Building #1 was used as camp office, adult staff and camp lounge. Building #2 served as map room, equipment issue, and a place for planning sessions. Building #3 provided overnight facilities for incoming groups and storage for their equipment while on the trail. Building #4 housed the junior staff. Canoes were kept on racks in the pines near the lake and stored in the barracks each winter. Campsites were established along the lake and several wells were driven to provide water. Parties camped at these sites while the guides gave them training and helped plan their trip.
War rationing had become a serious problem by 1943 and made it almost necessary for all parties coming any distance to travel by train. Fortunately, the Milwaukee Railroad still had one train a day to Star Lake, which is 7 miles from White Sand Lake. Since the only vehicle owned by the Landing was a canoe trailer with a bed in the bottom for paddles and gear, there was no way to transport people to camp even from Star Lake. The train arrived at about 11:00 A. M., so parties were met by an adult staff member with private automobile and the trailer. Upon arrival, the party was given a picnic lunch and then loaded all their gear in the car and trailer. The duffel was then hauled to the Landing while the party leader and Senior Scouts hiked in. The return trip was the same unless there happened to be a number of private cars on hand at the Landing with sufficient gasoline ration to assist in transportation.
Food rationing and the needs of the armed services made it necessary to resort to fresh vegetables and cured meats plus canned lunchmeats such as Spam. What canned goods could be secure were largely in glass jars and this posed a secondary problem. As a result, parties were issued bags of potatoes, heads of cabbage, bunches of carrots, etc., plus hams, slab bacon, and large quantities of bread. It was almost impossible to carry enough food of this kind for more than 4 or 5 days. This meant shorter trips or being replenished on the trail. For 10 day trips, the groups were always met at an agreed upon rendezvous with food for the rest of the trip. This was hauled to them in the car of the Director or other adult staff member. Remarkably, no group ever failed to meet on schedule and the staff contact was always on time. In later years, canned beef and other products were available from the military including dehydrated vegetables. In fact, the Landing did some testing of "C" and "K" rations for the Army.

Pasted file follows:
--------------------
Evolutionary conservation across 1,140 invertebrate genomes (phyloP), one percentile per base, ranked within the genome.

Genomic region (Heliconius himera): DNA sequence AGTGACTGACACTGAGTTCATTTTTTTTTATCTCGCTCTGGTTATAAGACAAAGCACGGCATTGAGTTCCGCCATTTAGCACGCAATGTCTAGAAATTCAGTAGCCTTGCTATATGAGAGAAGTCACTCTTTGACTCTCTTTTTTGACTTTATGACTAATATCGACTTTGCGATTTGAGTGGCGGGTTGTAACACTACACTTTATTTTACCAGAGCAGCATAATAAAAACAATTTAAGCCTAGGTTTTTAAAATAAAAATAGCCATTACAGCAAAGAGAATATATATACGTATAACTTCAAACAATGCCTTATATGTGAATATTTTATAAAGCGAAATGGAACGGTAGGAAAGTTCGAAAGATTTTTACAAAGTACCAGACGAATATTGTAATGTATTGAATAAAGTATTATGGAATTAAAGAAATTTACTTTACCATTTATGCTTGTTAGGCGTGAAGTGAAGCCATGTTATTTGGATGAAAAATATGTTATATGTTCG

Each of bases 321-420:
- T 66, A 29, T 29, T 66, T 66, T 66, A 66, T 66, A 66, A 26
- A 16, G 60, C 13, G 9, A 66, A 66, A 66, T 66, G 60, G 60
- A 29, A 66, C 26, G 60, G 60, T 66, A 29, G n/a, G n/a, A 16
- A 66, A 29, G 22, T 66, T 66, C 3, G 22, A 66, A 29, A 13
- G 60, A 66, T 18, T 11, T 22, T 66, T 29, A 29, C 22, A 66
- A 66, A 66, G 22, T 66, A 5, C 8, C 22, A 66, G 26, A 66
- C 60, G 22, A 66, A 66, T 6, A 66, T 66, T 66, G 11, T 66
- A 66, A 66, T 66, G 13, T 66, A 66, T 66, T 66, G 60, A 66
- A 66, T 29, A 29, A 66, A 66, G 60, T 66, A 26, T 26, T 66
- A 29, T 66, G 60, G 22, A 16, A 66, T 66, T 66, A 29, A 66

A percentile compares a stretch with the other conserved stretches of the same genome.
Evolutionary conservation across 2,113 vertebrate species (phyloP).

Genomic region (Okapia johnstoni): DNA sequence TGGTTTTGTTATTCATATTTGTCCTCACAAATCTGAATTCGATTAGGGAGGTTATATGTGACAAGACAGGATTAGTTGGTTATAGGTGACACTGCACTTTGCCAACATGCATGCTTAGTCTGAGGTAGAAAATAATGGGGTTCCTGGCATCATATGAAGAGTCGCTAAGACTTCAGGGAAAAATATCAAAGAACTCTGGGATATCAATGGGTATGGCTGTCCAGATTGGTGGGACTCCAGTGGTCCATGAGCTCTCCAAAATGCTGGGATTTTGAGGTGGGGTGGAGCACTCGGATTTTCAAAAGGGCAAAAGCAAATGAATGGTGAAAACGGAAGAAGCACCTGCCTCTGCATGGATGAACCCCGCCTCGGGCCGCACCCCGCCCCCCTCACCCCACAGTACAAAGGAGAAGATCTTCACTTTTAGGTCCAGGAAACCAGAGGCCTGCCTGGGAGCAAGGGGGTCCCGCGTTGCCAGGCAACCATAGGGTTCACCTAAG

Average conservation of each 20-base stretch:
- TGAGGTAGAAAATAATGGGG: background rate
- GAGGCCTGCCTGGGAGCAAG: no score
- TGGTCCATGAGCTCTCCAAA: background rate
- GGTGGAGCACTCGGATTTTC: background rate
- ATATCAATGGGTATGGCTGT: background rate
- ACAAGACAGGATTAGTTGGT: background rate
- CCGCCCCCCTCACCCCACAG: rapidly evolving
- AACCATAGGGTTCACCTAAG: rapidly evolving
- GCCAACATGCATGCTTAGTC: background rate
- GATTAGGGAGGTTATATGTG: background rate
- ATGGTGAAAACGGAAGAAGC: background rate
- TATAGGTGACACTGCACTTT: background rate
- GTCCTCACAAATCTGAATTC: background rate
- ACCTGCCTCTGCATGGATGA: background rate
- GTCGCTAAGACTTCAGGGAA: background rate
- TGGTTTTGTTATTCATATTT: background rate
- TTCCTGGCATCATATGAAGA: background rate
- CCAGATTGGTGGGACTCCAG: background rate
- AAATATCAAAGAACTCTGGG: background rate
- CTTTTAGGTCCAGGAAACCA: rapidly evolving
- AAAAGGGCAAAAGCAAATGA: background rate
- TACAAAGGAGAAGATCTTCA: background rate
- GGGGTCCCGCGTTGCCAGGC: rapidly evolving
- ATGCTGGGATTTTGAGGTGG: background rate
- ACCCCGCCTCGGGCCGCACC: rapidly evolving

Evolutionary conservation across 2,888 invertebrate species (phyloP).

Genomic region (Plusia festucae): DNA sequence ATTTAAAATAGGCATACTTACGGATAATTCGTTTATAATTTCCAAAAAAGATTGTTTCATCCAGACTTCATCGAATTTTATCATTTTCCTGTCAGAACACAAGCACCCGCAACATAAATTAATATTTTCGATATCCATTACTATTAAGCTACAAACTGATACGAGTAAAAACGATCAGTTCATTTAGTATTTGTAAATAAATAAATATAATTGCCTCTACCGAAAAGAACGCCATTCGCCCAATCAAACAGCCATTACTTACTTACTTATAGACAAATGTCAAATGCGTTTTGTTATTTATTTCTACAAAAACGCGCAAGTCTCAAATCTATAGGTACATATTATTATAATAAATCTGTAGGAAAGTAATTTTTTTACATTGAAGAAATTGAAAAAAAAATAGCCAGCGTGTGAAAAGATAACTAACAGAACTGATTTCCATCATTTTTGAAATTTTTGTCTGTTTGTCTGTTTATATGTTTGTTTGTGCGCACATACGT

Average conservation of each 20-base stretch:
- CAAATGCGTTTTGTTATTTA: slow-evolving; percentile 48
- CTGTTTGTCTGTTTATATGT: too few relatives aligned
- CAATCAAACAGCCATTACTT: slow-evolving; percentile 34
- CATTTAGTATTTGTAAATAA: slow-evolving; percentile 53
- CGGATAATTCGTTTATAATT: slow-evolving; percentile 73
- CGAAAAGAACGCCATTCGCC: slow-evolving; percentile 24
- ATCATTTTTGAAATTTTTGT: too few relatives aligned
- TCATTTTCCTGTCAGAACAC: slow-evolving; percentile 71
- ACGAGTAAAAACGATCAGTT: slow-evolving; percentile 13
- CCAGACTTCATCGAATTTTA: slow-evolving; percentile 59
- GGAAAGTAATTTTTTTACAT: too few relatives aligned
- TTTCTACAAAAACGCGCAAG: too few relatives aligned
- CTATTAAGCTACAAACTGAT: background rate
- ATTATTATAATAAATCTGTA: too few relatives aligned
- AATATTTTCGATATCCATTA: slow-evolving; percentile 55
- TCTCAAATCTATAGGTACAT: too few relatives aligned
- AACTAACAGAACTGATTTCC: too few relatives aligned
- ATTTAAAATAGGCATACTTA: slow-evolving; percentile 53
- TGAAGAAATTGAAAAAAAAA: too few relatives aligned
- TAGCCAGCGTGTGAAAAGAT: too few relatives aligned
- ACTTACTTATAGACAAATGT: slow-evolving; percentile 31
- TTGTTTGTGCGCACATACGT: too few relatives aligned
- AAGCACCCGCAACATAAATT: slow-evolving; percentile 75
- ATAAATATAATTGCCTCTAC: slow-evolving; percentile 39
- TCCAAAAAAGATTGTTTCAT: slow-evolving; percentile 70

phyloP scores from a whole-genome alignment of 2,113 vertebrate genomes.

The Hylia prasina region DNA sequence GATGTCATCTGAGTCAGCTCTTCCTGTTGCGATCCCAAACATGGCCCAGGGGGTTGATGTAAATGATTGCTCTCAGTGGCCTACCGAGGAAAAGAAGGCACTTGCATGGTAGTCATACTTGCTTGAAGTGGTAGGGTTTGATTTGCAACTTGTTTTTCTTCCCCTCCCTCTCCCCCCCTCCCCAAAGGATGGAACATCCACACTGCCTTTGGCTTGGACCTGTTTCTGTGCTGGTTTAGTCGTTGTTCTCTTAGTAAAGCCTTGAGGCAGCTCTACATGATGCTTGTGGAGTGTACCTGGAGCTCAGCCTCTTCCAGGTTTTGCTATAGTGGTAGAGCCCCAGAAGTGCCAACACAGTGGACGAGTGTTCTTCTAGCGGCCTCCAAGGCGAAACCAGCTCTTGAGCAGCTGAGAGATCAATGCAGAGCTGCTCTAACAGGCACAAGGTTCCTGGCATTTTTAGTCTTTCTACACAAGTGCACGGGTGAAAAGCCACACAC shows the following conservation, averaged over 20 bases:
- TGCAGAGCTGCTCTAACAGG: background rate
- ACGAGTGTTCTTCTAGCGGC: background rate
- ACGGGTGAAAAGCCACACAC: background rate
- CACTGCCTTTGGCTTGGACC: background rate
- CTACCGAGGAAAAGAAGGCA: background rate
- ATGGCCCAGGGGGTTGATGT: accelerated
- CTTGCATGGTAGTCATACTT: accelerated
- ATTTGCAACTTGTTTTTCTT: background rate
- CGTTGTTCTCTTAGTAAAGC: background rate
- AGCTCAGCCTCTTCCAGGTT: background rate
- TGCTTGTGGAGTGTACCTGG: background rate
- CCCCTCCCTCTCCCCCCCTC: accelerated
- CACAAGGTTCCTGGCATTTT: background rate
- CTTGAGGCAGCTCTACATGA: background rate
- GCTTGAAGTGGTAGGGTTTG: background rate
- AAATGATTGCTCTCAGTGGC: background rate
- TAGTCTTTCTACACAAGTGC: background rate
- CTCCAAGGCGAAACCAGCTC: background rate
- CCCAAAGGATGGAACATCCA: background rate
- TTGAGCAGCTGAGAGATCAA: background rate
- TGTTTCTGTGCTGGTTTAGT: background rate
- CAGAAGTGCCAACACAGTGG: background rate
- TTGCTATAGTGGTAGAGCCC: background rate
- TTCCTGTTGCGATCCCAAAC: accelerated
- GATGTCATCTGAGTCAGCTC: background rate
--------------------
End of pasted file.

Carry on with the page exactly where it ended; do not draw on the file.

Cooking at the Base was done on coal or wood-burning stoves and water was heated by coal fired heaters. The small barbershop room at the end of the shower and toilet building was converted into a laundry with tubs and was boards. All laundry was done by hand. A huge garbage pit was dug behind the mess hall each year until a truck was available to haul to a dump.
In spite of transportation problems, 192 campers and leaders came from 17 councils for a total of 234 camper weeks the first year of Regional operation.